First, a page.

Purchasing and procurement fraud

DOIhttps://doi.org/10.1108/eb025658
Publication Date01 Jan 1995
Pages322-330
AuthorDavid Davies
SubjectAccounting & finance
Purchasing and procurement fraud
David Davies
Received: 30th November, 1994
Journal
of
Financial
Crime
Volume
2
Number
4
David Davies is a Senior Manager in KPMG
Forensic Accounting, London. David's experi-
ence includes fraud investigation work for cor-
porate clients and for regulators, the preparation
of expert evidence in connection with major
commercial disputes and fraud awareness train-
ing and advice on fraud risk management for
corporates and regulators internationally. David
is co-author, with Ian Huntington, Head of Fraud
Investigation at KPMG, of 'Fraud Watch: A Guide
for Business', which was published in December
1994 by Accountancy Books.
ABSTRACT
Purchasing
and procurement fraud is a large
area
of fraudulent
activity.
It
is one
of the
most
prevalent types of fraud affecting British
industry
today.
This paper
highlights
the key
risks
of fraud in the
purchasing
and
procure-
ment
area
and the warning signs.
INTRODUCTION
One of the questions often asked of
companies is: 'How would you know if
you had been defrauded?' A typical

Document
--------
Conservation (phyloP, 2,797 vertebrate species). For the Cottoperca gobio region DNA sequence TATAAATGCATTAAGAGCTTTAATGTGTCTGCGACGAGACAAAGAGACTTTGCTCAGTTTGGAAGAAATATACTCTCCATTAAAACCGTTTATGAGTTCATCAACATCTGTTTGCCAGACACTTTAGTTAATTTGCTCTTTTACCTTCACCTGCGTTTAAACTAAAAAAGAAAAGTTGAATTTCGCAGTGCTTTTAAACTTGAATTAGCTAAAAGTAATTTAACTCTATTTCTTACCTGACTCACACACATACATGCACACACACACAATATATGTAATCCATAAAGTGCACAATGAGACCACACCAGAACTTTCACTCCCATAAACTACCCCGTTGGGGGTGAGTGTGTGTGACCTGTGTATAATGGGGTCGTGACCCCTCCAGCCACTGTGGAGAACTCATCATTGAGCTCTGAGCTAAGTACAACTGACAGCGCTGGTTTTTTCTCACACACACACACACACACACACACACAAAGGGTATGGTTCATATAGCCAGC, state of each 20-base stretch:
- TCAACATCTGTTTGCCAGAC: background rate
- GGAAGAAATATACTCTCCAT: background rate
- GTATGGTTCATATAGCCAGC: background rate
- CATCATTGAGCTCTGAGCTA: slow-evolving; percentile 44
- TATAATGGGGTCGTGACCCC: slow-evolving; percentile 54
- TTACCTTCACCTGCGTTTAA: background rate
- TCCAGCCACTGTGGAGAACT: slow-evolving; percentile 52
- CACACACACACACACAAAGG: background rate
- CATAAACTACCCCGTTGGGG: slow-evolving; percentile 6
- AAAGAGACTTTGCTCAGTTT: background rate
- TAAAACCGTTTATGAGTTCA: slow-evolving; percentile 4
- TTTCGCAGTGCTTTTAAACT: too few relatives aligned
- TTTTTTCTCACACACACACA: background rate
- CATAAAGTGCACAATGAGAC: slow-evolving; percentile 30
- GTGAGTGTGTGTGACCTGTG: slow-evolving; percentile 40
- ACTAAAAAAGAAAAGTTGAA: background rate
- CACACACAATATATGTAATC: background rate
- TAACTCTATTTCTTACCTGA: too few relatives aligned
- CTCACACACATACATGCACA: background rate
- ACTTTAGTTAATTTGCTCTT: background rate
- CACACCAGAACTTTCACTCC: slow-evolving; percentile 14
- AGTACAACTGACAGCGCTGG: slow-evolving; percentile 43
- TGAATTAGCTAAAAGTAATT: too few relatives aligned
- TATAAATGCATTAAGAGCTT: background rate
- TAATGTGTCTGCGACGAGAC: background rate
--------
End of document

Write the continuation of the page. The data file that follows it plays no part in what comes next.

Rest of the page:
response is: 'We'd see the loss a stock
loss,
a hit on the bank statements, a loan
which defaults in unusual circum-
stances', or 'We'd see a variance against
budget'. But are companies likely to see
'the loss' in purchasing and procurement
fraud?
The classic type of procurement fraud
is,
for example, when a manager or
employee in a company provides confi-
dential information to a bidder for a
lucrative contract in return for some
kind of kickback to the employee
per-
haps information relating to the techni-
cal criteria on which bids are being
assessed or the prices of other bids. The
'loss'
in this type of fraud is the differ-
ence between the price paid to the sup-
plier and the price which the company
would have paid if the confidential
information had not been leaked. In
these circumstances it may be very diffi-
cult to see 'the loss'.
Another example is dummy supplier
frauds. Typically a fictitious supplier is
set up by a corrupt purchasing manager
and over time a large number of rela-
tively small payments are made to the
supplier. This type of activity is often
referred to as 'salami fraud'. Each pay-
ment is small, like taking a thin slice of
salami, but over time the cumulative
effect of the fraud is considerable. Once
again it may be very difficult to see 'the
loss'.
It will not necessarily show up in
the variances. This type of fraud is
usually built into the cost base.
Purchasing and procurement fraud is
an invisible fraud. The frauds often go
undetected for years. This makes it
especially important to be sensitised to
the risks and to be alert to the early
warning signs.
Two further problems arise in rela-
tion to this type of fraud. First, many
businesses focus only on the more
specialist risks in their business. This is a
particular problem in the financial
sector. For example, banks may be alert
to the specialised risks relating to bank-
ing business but may focus less well on
the general types of fraud which may
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